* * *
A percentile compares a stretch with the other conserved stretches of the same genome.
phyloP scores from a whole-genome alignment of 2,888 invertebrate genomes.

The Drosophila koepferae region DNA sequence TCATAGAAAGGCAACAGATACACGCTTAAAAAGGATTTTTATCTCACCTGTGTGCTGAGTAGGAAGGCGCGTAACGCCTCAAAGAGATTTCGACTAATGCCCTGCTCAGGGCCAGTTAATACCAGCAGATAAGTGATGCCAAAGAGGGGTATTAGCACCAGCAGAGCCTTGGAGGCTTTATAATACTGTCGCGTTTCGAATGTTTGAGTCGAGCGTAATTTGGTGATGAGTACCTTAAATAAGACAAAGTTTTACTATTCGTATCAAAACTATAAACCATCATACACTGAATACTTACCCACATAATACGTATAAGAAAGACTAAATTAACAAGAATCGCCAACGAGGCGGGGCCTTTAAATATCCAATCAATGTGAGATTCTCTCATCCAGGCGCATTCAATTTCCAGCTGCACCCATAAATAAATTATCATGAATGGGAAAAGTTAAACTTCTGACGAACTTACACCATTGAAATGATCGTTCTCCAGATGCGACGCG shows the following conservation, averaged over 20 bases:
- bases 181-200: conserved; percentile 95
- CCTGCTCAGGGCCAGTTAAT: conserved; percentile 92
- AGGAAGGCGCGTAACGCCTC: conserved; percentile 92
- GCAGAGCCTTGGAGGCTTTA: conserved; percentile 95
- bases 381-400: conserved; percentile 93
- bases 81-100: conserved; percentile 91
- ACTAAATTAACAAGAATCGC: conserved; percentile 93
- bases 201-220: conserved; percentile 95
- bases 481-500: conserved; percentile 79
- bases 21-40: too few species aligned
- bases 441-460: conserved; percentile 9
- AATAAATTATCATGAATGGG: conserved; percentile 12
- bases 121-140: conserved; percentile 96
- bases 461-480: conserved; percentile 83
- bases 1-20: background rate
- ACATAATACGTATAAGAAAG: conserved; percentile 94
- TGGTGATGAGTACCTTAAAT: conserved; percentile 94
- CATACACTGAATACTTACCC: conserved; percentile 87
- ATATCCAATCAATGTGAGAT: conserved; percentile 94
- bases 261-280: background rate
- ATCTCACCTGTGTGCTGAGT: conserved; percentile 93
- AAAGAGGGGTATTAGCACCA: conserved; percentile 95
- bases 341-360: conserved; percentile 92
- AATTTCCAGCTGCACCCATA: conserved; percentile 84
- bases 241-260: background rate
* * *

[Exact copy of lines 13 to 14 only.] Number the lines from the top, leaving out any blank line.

- bases 21-40: too few species aligned
- bases 441-460: conserved; percentile 9